Both men, members of the 1960’s Freedom Riders, worked alongside Rev. Martin Luther King Jr. in the forefront of what can only be described as a historic struggle for racial justice and equality. Both suffered bloody beatings by the police during their fight for equality and justice for all people, and particularly people of color. Yet their accomplishments, after years of arrests, confrontations that shocked the senses of the nation that eventually galvanized support for key changes in the fight for equality, and unyielding demands for justice, garnered both men the nation’s highest civilian honor, the Presidential Medal of Freedom, presented by Barack Obama, the nation’s first African American President.
We grieve at the loss of these two civil rights legends and icons. However, their legacy will live on in our continued fight against racism, police abuse and misconduct, and the eternal quest for fair and equal treatment of all members of our community. They will be sorely missed.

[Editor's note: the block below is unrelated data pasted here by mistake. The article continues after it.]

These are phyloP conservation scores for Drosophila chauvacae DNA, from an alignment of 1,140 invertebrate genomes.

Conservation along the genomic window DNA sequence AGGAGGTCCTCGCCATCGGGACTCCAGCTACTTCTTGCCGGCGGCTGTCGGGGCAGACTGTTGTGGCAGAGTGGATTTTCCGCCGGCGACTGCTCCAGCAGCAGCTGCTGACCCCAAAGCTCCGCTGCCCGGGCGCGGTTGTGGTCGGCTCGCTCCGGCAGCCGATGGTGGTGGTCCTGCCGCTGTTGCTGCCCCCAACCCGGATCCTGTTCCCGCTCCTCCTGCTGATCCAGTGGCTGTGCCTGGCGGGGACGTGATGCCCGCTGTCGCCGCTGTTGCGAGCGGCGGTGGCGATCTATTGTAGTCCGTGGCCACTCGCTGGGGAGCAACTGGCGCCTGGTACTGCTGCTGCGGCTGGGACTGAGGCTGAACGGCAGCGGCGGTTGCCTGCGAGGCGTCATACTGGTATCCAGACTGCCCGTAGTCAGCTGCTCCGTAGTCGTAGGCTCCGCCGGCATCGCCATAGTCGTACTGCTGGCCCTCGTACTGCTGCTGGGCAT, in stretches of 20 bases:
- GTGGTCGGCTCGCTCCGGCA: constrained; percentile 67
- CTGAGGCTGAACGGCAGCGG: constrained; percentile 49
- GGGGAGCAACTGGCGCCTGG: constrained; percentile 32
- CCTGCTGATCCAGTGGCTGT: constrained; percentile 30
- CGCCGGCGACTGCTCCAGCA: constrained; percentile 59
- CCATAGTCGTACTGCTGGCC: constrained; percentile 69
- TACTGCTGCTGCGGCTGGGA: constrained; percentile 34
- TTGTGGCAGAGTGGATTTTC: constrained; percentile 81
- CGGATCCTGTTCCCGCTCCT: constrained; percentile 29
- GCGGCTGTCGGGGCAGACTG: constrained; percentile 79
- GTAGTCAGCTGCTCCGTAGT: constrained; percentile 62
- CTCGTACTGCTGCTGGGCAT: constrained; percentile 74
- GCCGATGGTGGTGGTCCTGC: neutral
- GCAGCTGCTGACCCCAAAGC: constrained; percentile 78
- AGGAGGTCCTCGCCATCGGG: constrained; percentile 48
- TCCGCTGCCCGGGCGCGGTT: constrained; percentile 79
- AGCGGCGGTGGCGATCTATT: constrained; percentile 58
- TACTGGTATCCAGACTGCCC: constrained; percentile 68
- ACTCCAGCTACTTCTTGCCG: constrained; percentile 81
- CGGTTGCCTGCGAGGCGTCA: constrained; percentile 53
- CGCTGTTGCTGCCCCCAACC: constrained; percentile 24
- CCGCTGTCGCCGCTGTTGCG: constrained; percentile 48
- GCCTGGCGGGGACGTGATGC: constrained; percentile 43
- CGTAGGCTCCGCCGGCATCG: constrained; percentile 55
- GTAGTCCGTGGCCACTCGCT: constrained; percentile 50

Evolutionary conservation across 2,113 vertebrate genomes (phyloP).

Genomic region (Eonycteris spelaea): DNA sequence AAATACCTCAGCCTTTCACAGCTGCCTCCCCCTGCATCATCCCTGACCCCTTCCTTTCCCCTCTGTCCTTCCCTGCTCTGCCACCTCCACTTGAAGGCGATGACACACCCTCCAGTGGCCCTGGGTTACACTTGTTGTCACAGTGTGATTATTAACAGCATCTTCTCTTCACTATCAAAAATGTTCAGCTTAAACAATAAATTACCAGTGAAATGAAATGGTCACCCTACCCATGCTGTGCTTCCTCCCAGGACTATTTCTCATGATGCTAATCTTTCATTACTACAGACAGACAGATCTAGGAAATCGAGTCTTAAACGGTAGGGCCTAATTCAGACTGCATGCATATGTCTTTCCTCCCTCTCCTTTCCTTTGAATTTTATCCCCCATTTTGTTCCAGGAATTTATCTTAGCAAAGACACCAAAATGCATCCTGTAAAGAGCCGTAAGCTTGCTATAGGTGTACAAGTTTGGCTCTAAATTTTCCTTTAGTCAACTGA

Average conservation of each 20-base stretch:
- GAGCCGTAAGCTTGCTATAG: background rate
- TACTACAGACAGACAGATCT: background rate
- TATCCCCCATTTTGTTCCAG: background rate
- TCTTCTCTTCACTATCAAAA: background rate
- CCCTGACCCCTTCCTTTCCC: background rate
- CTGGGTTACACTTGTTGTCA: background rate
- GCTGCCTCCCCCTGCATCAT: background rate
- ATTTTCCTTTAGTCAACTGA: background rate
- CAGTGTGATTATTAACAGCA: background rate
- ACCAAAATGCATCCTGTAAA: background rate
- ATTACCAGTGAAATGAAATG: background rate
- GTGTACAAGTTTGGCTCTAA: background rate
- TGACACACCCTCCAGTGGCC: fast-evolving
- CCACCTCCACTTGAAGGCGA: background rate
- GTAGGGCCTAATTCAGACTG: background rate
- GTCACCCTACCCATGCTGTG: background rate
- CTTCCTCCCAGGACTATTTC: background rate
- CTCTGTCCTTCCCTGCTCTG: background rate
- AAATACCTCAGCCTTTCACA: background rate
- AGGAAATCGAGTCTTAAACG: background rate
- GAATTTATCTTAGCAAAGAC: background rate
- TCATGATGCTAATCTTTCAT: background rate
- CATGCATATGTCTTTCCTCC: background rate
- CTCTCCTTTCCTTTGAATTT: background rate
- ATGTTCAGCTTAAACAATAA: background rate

The National Association of Black Law Enforcement Officers, Inc., a 501(c)(3) non-profit, is a premier national organization representing the interests and concerns of nearly 9,000 African American, Latino and other criminal justice practitioners of color serving in law enforcement, corrections, and investigative agencies throughout the United States, and the communities in which they serve.